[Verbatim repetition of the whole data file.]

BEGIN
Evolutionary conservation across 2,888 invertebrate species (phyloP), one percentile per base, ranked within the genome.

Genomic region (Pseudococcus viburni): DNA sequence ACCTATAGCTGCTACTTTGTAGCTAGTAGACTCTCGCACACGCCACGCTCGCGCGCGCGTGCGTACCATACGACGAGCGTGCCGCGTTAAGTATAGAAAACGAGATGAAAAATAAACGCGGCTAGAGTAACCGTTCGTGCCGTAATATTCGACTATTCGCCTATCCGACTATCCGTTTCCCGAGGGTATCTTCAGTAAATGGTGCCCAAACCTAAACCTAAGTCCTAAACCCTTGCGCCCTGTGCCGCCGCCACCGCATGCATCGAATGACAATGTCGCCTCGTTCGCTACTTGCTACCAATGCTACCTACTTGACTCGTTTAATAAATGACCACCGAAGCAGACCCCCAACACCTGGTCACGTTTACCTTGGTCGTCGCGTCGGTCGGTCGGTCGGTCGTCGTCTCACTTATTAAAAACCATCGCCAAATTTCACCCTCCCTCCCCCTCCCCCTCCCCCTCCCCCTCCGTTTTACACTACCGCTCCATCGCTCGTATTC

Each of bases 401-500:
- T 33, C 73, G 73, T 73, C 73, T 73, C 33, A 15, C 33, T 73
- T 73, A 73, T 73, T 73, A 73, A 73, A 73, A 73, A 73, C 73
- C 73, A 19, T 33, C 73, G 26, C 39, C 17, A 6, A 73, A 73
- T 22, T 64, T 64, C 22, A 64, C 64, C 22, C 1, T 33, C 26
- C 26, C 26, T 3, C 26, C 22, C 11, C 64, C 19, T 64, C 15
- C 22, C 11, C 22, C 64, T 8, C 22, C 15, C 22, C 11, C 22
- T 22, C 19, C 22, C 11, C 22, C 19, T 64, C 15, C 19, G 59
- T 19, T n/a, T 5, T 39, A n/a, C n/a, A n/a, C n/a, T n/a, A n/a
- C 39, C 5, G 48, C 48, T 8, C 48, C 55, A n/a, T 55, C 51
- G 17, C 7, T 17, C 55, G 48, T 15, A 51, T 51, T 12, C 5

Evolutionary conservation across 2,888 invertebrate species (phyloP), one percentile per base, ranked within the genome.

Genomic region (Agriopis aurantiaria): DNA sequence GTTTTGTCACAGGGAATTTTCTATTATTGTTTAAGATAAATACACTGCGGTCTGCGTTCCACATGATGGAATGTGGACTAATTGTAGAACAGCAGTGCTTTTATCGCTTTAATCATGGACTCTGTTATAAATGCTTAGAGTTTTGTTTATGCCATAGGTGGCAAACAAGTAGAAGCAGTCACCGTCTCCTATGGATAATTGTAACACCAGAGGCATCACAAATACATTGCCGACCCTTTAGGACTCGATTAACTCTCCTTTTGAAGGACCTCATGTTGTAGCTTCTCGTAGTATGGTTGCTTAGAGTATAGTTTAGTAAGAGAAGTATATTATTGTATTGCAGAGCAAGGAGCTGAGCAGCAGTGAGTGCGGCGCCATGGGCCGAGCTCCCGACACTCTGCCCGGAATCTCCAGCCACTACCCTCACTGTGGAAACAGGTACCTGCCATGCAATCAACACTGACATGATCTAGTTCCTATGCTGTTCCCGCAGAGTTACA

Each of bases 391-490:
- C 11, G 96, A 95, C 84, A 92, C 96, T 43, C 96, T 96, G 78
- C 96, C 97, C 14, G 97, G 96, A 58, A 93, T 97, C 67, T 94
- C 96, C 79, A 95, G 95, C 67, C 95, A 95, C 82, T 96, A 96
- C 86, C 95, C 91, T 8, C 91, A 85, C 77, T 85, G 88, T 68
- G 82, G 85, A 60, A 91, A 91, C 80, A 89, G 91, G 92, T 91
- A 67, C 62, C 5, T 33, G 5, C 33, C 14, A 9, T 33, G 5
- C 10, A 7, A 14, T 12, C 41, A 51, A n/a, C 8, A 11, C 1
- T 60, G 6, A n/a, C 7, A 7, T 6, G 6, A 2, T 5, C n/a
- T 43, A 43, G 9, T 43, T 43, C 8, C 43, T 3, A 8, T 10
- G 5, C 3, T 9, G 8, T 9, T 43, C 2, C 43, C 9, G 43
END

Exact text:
Evolutionary conservation across 2,888 invertebrate species (phyloP), one percentile per base, ranked within the genome.

Genomic region (Pseudococcus viburni): DNA sequence ACCTATAGCTGCTACTTTGTAGCTAGTAGACTCTCGCACACGCCACGCTCGCGCGCGCGTGCGTACCATACGACGAGCGTGCCGCGTTAAGTATAGAAAACGAGATGAAAAATAAACGCGGCTAGAGTAACCGTTCGTGCCGTAATATTCGACTATTCGCCTATCCGACTATCCGTTTCCCGAGGGTATCTTCAGTAAATGGTGCCCAAACCTAAACCTAAGTCCTAAACCCTTGCGCCCTGTGCCGCCGCCACCGCATGCATCGAATGACAATGTCGCCTCGTTCGCTACTTGCTACCAATGCTACCTACTTGACTCGTTTAATAAATGACCACCGAAGCAGACCCCCAACACCTGGTCACGTTTACCTTGGTCGTCGCGTCGGTCGGTCGGTCGGTCGTCGTCTCACTTATTAAAAACCATCGCCAAATTTCACCCTCCCTCCCCCTCCCCCTCCCCCTCCCCCTCCGTTTTACACTACCGCTCCATCGCTCGTATTC

Each of bases 401-500:
- T 33, C 73, G 73, T 73, C 73, T 73, C 33, A 15, C 33, T 73
- T 73, A 73, T 73, T 73, A 73, A 73, A 73, A 73, A 73, C 73
- C 73, A 19, T 33, C 73, G 26, C 39, C 17, A 6, A 73, A 73
- T 22, T 64, T 64, C 22, A 64, C 64, C 22, C 1, T 33, C 26
- C 26, C 26, T 3, C 26, C 22, C 11, C 64, C 19, T 64, C 15
- C 22, C 11, C 22, C 64, T 8, C 22, C 15, C 22, C 11, C 22
- T 22, C 19, C 22, C 11, C 22, C 19, T 64, C 15, C 19, G 59
- T 19, T n/a, T 5, T 39, A n/a, C n/a, A n/a, C n/a, T n/a, A n/a
- C 39, C 5, G 48, C 48, T 8, C 48, C 55, A n/a, T 55, C 51
- G 17, C 7, T 17, C 55, G 48, T 15, A 51, T 51, T 12, C 5

Evolutionary conservation across 2,888 invertebrate species (phyloP), one percentile per base, ranked within the genome.

Genomic region (Agriopis aurantiaria): DNA sequence GTTTTGTCACAGGGAATTTTCTATTATTGTTTAAGATAAATACACTGCGGTCTGCGTTCCACATGATGGAATGTGGACTAATTGTAGAACAGCAGTGCTTTTATCGCTTTAATCATGGACTCTGTTATAAATGCTTAGAGTTTTGTTTATGCCATAGGTGGCAAACAAGTAGAAGCAGTCACCGTCTCCTATGGATAATTGTAACACCAGAGGCATCACAAATACATTGCCGACCCTTTAGGACTCGATTAACTCTCCTTTTGAAGGACCTCATGTTGTAGCTTCTCGTAGTATGGTTGCTTAGAGTATAGTTTAGTAAGAGAAGTATATTATTGTATTGCAGAGCAAGGAGCTGAGCAGCAGTGAGTGCGGCGCCATGGGCCGAGCTCCCGACACTCTGCCCGGAATCTCCAGCCACTACCCTCACTGTGGAAACAGGTACCTGCCATGCAATCAACACTGACATGATCTAGTTCCTATGCTGTTCCCGCAGAGTTACA

Each of bases 391-490:
- C 11, G 96, A 95, C 84, A 92, C 96, T 43, C 96, T 96, G 78
- C 96, C 97, C 14, G 97, G 96, A 58, A 93, T 97, C 67, T 94
- C 96, C 79, A 95, G 95, C 67, C 95, A 95, C 82, T 96, A 96
- C 86, C 95, C 91, T 8, C 91, A 85, C 77, T 85, G 88, T 68
- G 82, G 85, A 60, A 91, A 91, C 80, A 89, G 91, G 92, T 91
- A 67, C 62, C 5, T 33, G 5, C 33, C 14, A 9, T 33, G 5
- C 10, A 7, A 14, T 12, C 41, A 51, A n/a, C 8, A 11, C 1
- T 60, G 6, A n/a, C 7, A 7, T 6, G 6, A 2, T 5, C n/a
- T 43, A 43, G 9, T 43, T 43, C 8, C 43, T 3, A 8, T 10
- G 5, C 3, T 9, G 8, T 9, T 43, C 2, C 43, C 9, G 43